She is a member of the chart-topping choir Mediaeval Baebes, whose ethereal voices have enchanted audiences around the world. But Fiona Fey’s musical career was threatened by a noise abatement notice from her local council, which ordered her to stop playing any instruments in her south-east London flat.
The 35-year-old singer and multi-instrumentalist, who plays the guitar, piano and a low whistle, was stunned to receive the notice in April after a neighbour complained about her practising. She was warned that she could face a fine of up to £5,000 or have her instruments confiscated if she breached the order.
Fey, who is due to start learning new parts for gigs with Mediaeval Baebes next month, said she felt “betrayed” and “attacked” by the council’s heavy-handed approach. She said she had tried to be considerate of her neighbours and had even bought soundproofing equipment to reduce the noise.
She said: “It was really upsetting. I felt so betrayed and so attacked, because I really had done everything I could. I didn’t know what they expected me to do. It’s my job. I’ve got things to learn, things to practise.”
Fey said she did not have the money to fight the notice in court, so she decided to move out of her flat and stay with friends. She has also started a petition calling for protection for the right to play musical instruments, which has been signed by more than 23,000 people.
She said: “I think there needs to be some clarity and some fairness in the way these things are handled. Musicians are already struggling because of Covid and Brexit, and now we have this extra stress of not being able to practise at home.”
Fey is not alone in facing noise complaints from neighbours. According to industry leaders, musicians across the country are facing a postcode lottery of how councils deal with such issues. They say there is no clear guidance or standard on what constitutes acceptable noise levels for playing music at home.
Naomi Pohl, the general secretary of the Musicians’ Union, said: “Different councils, different individuals, handle it in a different way, unfortunately. There’s no kind of set parameters. If you’re making music in a work environment, then there are set decibel levels for health and safety reasons. But you don’t have that in your home.”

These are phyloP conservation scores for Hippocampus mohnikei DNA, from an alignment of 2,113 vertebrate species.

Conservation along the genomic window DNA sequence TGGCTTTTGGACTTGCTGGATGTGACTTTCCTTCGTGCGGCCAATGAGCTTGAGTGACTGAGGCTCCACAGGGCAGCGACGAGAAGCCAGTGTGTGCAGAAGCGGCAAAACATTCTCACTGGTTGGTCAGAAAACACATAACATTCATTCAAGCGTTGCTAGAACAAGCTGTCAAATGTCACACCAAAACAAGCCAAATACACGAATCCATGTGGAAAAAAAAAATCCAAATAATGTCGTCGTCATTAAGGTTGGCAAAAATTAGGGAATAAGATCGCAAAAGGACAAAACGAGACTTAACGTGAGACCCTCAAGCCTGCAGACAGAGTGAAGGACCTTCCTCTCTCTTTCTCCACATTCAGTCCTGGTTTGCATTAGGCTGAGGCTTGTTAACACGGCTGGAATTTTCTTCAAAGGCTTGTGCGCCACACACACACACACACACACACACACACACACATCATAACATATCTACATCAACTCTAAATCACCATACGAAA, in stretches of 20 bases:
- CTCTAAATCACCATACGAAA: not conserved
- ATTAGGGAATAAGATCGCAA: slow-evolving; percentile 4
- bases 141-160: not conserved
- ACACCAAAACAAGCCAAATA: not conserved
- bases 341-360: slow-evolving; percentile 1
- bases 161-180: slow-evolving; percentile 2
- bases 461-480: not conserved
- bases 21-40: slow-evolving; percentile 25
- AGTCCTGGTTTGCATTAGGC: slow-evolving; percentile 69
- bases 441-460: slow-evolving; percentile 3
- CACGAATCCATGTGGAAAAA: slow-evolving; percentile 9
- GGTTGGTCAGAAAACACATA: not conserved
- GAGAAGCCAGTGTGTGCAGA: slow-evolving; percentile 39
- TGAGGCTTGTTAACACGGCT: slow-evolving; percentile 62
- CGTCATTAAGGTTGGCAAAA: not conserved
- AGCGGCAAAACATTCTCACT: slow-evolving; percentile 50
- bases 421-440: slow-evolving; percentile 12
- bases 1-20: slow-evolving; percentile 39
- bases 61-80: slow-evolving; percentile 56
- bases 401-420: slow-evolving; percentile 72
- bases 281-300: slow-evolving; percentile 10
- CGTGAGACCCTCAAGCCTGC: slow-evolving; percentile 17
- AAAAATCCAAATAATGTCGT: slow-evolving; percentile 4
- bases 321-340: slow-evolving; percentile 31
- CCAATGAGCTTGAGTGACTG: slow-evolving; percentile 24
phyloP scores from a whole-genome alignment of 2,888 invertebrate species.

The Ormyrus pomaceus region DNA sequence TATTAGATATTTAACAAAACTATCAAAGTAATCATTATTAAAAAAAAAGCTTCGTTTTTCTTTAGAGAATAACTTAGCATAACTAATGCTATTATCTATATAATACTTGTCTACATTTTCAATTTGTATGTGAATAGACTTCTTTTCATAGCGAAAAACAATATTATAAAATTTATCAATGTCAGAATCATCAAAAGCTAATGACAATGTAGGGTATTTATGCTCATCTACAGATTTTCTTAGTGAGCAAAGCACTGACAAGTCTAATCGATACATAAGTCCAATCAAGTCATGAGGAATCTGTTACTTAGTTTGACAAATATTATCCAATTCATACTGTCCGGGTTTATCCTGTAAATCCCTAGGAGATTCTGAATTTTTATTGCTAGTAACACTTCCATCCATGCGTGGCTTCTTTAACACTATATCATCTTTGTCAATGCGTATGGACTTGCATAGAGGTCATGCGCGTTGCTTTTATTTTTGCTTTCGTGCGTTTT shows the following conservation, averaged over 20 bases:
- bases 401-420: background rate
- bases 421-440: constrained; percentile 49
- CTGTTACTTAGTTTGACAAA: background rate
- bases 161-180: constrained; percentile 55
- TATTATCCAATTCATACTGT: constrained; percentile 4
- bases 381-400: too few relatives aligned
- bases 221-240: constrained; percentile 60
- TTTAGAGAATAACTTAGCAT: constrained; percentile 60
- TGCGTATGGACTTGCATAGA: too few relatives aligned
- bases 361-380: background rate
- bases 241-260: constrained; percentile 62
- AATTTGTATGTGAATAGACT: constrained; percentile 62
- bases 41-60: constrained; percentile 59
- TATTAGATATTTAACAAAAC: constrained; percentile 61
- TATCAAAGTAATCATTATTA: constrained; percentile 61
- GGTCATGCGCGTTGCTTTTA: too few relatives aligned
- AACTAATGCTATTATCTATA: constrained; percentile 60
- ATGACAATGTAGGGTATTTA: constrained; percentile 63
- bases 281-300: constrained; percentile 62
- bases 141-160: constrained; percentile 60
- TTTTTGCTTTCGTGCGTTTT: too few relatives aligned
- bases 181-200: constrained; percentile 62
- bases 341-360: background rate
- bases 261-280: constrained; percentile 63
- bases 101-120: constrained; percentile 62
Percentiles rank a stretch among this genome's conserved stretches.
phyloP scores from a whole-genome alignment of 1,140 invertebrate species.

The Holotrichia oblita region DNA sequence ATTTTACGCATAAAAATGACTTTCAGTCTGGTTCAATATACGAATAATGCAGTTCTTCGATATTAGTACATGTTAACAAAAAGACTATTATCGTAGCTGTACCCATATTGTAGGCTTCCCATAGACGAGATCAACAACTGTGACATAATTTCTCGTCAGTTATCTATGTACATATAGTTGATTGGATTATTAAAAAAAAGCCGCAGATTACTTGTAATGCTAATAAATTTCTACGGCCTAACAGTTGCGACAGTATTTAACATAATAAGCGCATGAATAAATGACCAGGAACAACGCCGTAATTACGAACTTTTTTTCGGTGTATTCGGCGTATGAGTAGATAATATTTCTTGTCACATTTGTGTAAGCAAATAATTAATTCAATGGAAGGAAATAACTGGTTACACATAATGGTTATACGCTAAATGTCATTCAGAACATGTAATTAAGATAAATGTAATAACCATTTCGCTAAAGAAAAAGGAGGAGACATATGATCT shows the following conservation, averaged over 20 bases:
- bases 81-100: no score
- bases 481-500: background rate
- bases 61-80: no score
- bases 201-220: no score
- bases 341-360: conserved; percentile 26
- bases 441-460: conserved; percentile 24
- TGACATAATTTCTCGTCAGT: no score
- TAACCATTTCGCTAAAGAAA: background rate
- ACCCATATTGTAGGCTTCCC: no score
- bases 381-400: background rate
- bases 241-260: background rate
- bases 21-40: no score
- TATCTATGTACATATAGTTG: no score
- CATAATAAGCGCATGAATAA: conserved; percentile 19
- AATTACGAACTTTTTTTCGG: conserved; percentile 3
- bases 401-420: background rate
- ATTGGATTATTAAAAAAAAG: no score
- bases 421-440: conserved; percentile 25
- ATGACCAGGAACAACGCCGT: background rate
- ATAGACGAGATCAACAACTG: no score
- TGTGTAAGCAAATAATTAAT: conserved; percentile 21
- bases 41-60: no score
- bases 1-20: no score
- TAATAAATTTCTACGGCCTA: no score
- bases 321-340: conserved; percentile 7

Pohl said that musicians need to practise regularly as part of their job, and they do not always have access to external rehearsal spaces, especially if they are freelancers. She said that more people working from home during the pandemic may have led to more noise complaints.
She said: “Our members have to practise regularly – it’s an essential part of their job and they don’t always have external rehearsal space to go to, particularly if they’re freelancers. More people are working from home, so I imagine we’re going to get more of these issues cropping up.”
The Independent Society of Musicians (ISM) also helps musicians who face noise complaints from neighbours. In 2016, it helped James Carrabino, a Young Musician of the Year finalist, overturn a notice banning him from practising the piano for more than an hour a day in his family’s home in Kensington, west London.
Deborah Annetts, the chief executive of ISM, said: “Noise complaints against musicians can have a devastating impact on their livelihoods and wellbeing. We urge local authorities to take a balanced and proportionate approach when dealing with such complaints and to recognise the importance of music-making for individuals and society as a whole.”
A spokesperson for Lewisham council, which issued the notice to Fey, said: “We take all complaints about noise seriously and investigate them thoroughly. We work with residents to try and resolve any issues amicably before taking any formal action. However, where there is evidence of a statutory nuisance we have a legal duty to serve a noise abatement notice.”